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  • March 14, 2013

Potential Issues With Weblogic Server Lok Files

Certain configuration files's access sometime need to be restricted in order
to only allow one Weblogic Server instance or user to access them at any
specific time.  Files with .lok extension are created for this purpose.
 While browsing your domain directory structure, you might find config.lok
under the domain config directory.  This file exists to ensure that config.xml is being
updated serially.  Edit.lok's purpose is to ensure that only one user at a time
can edit the domain configuration.  Edit.lok lies in the domain directory.  Other lok files include EmbeddedLDAP.lok and server_name.lok.

Each running server creates its own server_name.lok (in \servers\server_name\tmp) and own EmbeddedLDAP.lok (in \servers\server_name\ldapfiles) while starting up.  The process ID (PID) that is holding the lock on these files is the same that the process which is running server_name.  This can easily be verified with the fuser Unix command or with handle on Windows.  Both files have a size of 0 byte.

MOS note 943790.1 describes these 4 files in more details.

In addition to creating these two files, the administration server also creates config.lok, also with a size of 0 byte, and edit.lok.  However edit.lok stores data such as encoded user information and various timestamps.  This file is updated as changes are being made or has the timestamp of the latest update made in the administraction console.  It's
highly recommended not to delete any of these files while servers in your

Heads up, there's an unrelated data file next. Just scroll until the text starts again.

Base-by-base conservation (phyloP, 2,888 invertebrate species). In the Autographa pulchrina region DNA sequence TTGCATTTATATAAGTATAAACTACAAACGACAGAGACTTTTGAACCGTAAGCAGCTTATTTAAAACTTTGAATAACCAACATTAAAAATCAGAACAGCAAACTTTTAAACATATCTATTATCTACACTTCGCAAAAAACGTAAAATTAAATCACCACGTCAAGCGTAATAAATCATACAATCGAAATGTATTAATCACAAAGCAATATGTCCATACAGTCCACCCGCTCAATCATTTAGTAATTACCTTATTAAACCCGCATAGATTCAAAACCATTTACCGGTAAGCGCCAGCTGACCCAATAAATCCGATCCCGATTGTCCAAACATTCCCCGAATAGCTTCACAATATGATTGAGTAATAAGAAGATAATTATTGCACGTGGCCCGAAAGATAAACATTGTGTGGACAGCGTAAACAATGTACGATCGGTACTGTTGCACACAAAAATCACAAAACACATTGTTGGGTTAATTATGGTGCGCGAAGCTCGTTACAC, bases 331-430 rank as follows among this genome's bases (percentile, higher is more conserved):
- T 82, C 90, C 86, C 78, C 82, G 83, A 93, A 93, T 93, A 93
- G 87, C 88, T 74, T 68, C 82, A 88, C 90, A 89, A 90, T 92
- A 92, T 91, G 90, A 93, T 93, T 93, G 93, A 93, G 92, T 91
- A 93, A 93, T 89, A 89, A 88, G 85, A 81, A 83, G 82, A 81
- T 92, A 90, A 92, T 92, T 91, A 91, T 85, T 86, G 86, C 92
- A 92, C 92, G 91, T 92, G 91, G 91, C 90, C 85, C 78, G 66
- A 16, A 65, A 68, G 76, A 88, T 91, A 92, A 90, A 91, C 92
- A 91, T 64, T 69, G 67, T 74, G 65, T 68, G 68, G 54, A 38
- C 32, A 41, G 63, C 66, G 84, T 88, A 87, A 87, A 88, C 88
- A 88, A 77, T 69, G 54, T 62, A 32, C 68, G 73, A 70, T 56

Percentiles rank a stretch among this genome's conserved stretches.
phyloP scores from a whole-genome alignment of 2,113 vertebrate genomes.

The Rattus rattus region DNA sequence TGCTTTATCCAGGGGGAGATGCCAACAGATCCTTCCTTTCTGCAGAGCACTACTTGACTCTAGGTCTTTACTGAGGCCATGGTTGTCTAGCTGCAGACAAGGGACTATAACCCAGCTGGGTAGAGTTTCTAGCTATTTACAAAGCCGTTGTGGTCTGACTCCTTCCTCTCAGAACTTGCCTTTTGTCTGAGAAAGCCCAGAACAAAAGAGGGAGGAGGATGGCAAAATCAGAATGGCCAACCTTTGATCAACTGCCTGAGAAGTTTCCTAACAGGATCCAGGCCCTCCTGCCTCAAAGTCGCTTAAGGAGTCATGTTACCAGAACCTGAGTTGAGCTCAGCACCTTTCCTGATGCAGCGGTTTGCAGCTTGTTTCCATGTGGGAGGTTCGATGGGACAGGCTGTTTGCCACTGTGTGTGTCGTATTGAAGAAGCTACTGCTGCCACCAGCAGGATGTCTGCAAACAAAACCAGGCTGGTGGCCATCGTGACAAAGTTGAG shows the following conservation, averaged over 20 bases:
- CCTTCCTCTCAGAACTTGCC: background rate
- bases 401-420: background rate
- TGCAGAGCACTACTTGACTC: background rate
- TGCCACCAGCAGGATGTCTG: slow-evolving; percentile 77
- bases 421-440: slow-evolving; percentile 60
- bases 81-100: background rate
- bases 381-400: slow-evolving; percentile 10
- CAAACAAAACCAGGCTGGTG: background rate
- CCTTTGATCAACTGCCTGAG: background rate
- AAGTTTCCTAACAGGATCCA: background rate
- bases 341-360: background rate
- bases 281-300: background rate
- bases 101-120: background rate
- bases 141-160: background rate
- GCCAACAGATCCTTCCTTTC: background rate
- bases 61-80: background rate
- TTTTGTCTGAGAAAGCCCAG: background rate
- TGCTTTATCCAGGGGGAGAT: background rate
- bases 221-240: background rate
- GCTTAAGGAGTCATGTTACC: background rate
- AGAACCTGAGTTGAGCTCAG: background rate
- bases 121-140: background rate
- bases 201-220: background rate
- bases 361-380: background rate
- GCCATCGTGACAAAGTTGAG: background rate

domain are running.  During the shutdown process, the server should delete its own EmbeddedLDAP.lok and server_name.lok
and leave edit.lok and config.lok as they are.

So what can go wrong?

A server can fail to start with the critical error
code BEA-000362 and
a nested ManagementException reporting that it's unable to obtain lock on server_name.lok and that this server might already
be running
.  This issue can come up if the server didn't previously shut
down gracefully and thus couldn't unlock (delete) its lok files, or simply
because a process running this server still exists. At this point, and if no
process is currently running this server, server_name.lok and EmbeddedLDAP.lok would need to be deleted manually for the server to startup successfully.

If EmbeddedLDAP.lok is present while a server is
booting then the startup will fail with the emergency error code BEA-000342 and
a nested ServiceFailureException containing Could not obtain an
exclusive lock to the embedded LDAP data files directory.  
One EmbeddedLDAP.lok
exists for each server in the domain whereas only one edit.lok and one
config.lok exist for the whole domain.

While attempting
simultaneous deployments, you might encounter the warning code BEA-149124 with the message The domain edit
lock is owned by another session in exclusive mode - hence this deployment
operation cannot proceed
. When multiple deployment tools are being used,
only one can acquire a lock on the domain configuration at a given time until a
deployment is complete.  The usenonexclusivelock parameter can be used
with the wldeploy ant task or with weblogic.Deploy if this warning is considered an inconvenience.

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Comments ( 3 )
  • guest Tuesday, September 16, 2014

    AdminServer.lok is the main lock file though, however I am unable to resolve this issue even after deleting my lock files: Waiting for lock, currently held by server timestamp, waiting for 20 seconds

  • Laurent Goldsztejn Tuesday, September 16, 2014

    You might want to submit the issue in a Service Request if it can't be solved by the documents with solutions referred to in this post.

  • Guest Friday, March 27, 2015

    thak you. Very useful!

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